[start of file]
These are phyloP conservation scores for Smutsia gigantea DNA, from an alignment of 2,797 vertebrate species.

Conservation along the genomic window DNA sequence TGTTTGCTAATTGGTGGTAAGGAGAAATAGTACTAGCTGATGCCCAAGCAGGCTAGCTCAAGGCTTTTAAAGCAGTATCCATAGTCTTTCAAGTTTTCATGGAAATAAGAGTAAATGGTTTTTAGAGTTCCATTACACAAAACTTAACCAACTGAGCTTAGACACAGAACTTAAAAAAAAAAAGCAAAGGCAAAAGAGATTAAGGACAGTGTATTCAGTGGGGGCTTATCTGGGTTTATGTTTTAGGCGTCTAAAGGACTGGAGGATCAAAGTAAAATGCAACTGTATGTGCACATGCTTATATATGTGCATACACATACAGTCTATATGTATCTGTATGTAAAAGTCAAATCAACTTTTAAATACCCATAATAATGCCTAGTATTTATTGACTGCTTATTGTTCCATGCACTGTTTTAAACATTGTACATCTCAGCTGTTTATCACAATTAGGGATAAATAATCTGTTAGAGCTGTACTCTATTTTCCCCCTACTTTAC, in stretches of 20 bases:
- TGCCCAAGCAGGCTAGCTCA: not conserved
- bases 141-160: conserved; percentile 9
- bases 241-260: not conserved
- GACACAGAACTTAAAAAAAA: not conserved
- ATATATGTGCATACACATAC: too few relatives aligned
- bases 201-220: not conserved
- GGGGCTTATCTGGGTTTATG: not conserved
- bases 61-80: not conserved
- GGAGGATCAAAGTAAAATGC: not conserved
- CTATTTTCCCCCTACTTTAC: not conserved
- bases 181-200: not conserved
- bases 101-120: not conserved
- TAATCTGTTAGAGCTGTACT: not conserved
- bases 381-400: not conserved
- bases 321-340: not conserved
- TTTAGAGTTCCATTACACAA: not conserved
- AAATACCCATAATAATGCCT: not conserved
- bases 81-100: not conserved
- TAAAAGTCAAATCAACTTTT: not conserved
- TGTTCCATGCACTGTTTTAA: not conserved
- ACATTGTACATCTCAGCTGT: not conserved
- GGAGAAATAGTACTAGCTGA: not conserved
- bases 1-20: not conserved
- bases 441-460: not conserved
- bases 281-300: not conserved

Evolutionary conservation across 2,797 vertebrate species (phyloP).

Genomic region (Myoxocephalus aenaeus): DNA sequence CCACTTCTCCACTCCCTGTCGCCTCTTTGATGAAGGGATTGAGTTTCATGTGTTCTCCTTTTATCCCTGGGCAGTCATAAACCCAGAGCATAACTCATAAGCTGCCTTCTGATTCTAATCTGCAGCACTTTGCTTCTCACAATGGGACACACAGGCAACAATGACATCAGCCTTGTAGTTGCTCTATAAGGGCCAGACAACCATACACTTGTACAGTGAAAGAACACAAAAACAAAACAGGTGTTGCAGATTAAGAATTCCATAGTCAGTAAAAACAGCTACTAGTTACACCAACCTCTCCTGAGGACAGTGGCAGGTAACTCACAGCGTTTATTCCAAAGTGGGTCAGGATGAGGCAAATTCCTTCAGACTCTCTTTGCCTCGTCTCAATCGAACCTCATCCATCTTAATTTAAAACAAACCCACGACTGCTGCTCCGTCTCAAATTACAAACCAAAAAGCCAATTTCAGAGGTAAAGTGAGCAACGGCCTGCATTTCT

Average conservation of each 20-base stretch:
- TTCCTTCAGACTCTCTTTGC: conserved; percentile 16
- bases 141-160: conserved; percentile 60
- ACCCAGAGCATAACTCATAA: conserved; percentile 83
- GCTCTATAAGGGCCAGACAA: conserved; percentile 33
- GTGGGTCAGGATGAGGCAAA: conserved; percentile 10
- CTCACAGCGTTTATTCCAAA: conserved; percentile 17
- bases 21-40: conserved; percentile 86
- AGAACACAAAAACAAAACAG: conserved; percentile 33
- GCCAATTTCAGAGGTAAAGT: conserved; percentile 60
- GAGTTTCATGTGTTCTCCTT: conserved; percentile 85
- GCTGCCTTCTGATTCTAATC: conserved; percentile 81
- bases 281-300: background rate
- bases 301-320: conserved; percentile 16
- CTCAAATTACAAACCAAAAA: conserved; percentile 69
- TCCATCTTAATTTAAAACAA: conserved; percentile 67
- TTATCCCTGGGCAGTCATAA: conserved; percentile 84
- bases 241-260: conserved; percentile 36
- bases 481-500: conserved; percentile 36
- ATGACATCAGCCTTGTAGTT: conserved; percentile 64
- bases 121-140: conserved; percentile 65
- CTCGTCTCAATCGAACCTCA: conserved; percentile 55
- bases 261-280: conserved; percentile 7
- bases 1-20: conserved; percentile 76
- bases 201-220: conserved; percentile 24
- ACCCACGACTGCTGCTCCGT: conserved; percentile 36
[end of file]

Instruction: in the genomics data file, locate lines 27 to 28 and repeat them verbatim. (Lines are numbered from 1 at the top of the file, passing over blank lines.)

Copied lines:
- bases 281-300: not conserved

Evolutionary conservation across 2,797 vertebrate species (phyloP).